"I own the S6 and the image screams noise reduction.. and it's still japan type videoy (they created the "video" look) looking crap. The sensor from Invisage on the other hand shown some "cinematic" quality (analog quality)."
    I own 2 Samsung S6s and the image quality is very impressive. As a matter of fact, with an App called the Cinema 4k (and set to ‘Flat Profile’ and the bitrate pushed to 200Mbps), I would say, the image is better than most DSLRs that shoot full video (not mirrorless, and not 4k). I have compared the Dynamic Range difference, and I would say that the Samsung S6 shoots about 7 Stops of Dynamic Range in video under normal settings, and about 8-9 in HDR mode (where it uses Dual Exposure, stitching 2 exposure values, for each frame, together). With the Cinema 4k app, and the Flat Profile Intensity set to High (and Flat Profile set to Dark + Light), I am guessing the Dynamic Range is more in the Range of 9-10 stops. Which is the same as most DSLRs. Also, since the Bitrate is 200Mbps (at its highest), there is very little macroblocking, that’s to the much higher bitrate (4 times), which people usually mistake as noise at times.
    I am planning to shoot a short film with it. Have been a little too busy of late, so maybe in a few weeks. I will post the video with the youtube link online, and you can see the image quality for yourselves.

    I personally wish that everything that InVisage is saying is true, since sensor technology has been terribly stagnant for the last couple of decades, with silicon itself being the biggest problem. Sensors like the Fuji X-Trans have improved the quality of the image and sharpness by moving away from the regular bayer pattern array, instead of finding a replacement for silicon. So there is an urgency for developing on this front.
    I am guessing that any sensor that does HDR in video, can be programmable to expose at 2 noticeably different different levels, and the exposures can be stitched together to create an HDR image, which is atleast 2-3 stops better (if not more) than that from a non-HDR image (same goes for video).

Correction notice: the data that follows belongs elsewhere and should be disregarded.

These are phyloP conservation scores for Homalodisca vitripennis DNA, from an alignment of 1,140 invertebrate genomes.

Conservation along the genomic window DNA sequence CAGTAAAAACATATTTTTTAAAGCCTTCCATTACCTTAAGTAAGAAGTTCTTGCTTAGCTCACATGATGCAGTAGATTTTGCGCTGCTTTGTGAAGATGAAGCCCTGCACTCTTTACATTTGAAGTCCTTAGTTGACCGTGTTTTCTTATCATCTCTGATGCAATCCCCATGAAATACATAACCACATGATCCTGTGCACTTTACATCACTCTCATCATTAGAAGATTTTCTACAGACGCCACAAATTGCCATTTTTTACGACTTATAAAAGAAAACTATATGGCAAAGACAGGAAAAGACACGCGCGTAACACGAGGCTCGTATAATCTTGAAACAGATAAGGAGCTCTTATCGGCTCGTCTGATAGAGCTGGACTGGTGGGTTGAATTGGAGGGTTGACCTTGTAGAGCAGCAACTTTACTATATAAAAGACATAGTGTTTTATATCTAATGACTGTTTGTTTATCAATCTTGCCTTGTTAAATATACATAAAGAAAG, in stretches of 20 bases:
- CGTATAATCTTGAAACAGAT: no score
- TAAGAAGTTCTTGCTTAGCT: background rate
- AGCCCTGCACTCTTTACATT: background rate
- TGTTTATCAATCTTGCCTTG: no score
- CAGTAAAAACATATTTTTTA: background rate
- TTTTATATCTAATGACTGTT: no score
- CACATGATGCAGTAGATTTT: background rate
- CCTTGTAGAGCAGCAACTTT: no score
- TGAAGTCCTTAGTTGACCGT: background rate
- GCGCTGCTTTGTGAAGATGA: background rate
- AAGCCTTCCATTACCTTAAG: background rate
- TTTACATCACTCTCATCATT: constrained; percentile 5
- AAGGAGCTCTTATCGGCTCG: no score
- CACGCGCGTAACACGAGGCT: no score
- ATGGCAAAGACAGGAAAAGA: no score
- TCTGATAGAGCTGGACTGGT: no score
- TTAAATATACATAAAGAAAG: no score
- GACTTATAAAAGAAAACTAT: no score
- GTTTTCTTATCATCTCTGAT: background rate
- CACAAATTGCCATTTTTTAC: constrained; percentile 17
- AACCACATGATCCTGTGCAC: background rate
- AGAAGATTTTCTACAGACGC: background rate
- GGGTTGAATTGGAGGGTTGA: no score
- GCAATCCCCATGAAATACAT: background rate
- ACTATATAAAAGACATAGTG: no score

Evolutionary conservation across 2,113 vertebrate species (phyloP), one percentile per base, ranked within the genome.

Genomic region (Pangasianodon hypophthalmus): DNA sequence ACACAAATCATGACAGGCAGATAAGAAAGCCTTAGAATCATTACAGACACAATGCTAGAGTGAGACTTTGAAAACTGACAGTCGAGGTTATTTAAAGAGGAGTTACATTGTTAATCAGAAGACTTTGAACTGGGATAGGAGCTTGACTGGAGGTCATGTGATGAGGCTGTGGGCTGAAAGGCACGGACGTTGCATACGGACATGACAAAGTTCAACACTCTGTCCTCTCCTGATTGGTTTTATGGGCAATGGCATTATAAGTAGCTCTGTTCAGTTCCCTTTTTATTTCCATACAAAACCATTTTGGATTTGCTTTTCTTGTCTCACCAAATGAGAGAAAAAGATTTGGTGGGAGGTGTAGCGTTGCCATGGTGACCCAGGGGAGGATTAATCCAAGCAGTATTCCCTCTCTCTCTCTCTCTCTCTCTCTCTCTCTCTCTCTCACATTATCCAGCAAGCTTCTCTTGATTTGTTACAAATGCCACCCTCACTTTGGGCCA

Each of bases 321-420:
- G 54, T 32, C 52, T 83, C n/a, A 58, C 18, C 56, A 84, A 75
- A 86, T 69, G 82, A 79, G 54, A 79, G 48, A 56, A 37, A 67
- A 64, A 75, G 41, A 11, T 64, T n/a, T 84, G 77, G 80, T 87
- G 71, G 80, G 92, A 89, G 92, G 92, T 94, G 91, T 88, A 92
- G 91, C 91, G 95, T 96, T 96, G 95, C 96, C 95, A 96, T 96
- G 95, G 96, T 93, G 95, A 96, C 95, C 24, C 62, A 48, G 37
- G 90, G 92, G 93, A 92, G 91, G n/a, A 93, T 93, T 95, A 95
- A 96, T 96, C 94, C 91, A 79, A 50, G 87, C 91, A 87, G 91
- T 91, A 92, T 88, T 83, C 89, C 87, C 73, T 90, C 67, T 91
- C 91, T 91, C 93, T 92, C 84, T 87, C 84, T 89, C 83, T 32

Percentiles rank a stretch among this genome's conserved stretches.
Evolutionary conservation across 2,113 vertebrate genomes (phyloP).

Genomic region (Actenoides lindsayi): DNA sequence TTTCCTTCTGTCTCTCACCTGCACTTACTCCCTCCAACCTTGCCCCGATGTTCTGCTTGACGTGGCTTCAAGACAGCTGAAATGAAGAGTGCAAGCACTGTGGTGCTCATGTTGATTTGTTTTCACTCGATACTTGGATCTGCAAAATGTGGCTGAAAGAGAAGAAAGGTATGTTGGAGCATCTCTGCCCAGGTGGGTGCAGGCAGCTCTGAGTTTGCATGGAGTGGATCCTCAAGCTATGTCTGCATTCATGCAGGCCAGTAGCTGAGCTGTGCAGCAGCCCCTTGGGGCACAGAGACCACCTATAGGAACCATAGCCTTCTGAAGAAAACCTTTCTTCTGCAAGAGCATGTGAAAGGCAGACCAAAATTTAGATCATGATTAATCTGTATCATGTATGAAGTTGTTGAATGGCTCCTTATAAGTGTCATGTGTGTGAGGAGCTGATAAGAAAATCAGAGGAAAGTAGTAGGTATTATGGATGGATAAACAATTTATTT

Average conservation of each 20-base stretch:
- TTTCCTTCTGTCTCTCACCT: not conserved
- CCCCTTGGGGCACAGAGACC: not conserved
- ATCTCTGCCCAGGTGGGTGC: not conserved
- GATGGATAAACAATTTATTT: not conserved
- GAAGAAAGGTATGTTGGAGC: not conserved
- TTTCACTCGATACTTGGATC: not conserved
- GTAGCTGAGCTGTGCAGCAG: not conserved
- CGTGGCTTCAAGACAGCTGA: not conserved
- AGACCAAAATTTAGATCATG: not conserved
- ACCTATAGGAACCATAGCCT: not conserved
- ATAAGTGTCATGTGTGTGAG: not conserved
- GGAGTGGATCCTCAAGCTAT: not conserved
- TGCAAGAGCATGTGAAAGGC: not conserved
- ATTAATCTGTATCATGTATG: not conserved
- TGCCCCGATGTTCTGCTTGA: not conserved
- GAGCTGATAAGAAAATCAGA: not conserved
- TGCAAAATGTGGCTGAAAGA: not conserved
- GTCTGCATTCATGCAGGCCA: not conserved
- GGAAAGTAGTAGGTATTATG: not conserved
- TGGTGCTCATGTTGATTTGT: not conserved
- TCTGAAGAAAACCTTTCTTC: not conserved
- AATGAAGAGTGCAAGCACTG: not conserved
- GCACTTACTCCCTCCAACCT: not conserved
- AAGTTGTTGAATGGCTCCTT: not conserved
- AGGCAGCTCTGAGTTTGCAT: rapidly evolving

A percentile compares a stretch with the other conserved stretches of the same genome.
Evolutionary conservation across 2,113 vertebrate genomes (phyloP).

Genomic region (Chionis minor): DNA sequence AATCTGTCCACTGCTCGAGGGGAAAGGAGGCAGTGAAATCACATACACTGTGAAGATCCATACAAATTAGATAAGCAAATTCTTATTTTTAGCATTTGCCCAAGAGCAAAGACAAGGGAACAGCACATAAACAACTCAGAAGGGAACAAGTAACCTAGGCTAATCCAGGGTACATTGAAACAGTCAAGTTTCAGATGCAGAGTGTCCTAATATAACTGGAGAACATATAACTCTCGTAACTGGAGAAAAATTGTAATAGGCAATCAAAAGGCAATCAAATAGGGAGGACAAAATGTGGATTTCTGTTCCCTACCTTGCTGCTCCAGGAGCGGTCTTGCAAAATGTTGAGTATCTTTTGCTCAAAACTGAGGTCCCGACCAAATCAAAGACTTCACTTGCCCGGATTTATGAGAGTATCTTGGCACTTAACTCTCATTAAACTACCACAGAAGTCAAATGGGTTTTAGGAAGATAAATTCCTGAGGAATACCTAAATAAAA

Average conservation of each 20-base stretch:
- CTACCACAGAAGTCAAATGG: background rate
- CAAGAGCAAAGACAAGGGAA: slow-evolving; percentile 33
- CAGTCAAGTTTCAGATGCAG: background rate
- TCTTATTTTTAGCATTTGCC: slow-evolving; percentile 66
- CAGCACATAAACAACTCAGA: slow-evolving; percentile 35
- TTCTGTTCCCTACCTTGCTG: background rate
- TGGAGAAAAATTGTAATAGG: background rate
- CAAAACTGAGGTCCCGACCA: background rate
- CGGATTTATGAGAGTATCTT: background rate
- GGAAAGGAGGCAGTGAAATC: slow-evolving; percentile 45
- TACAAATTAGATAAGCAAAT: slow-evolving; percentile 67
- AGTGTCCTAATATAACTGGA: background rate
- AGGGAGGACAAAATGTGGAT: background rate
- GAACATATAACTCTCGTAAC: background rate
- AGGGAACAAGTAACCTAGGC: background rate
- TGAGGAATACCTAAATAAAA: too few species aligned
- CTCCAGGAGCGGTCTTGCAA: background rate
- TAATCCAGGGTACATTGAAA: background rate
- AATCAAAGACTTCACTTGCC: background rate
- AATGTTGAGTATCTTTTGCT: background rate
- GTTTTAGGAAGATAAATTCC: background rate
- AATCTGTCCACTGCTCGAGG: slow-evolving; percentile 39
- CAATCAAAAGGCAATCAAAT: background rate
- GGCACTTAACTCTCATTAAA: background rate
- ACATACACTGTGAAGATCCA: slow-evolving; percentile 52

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    1. "since sensor technology has been terribly stagnant for the last couple of decades" Really? So you consider sensors today to be similar to those available in the say 1990 time frame? Also, isn't the goal to achieve what the human eye sees or more? Silicon QE is not bad for this. It is everything that happens after the electrons are generated that is the problem, and most of it is the existing infrastructure for coding and transmitting and displaying visual data.

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  5. I didn't mean as suggesting that no development has taken place. Only that Silicon is not the best solution.


    "Also, isn't the goal to achieve what the human eye sees or more?"
    A host of sensors starting with the A7s show that sensors see a lot more than the human eye. Low light, dynamic range (human eye sees far less than 10 stops at one point of time, though they can adjust quickly to brigher or darker lighting, and that's why people assume than human eyes have so much dynamic range), more detail in terms of almost everything else.

    Like I posted above. Merely by rearranging the RGb Bayer patter layout, and faster sensor readout itself so much improvement is noticea

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  6. To Gossip : you said "silicon is not the best solution". Apparently you have a better solution in mind ? Curious to hear about your solution that is better than silicon. To my opinion, silicon is the best option we have at this moment to fabricate affordable devices for the consumer world. Of course, silicon has its own limitations, but we do neither have a good alternative to silicon that allows us to combine an image sensor and its electronics on the same chip.
    On the other hand, do we have to copy the human eye in all aspects ? I am not convinced. Also the human eye has its shortcomings (e.g. temperature range, frames per second, radiation hardness), but in some aspects, the human eye is outperforming any other "solution", think about power consumption.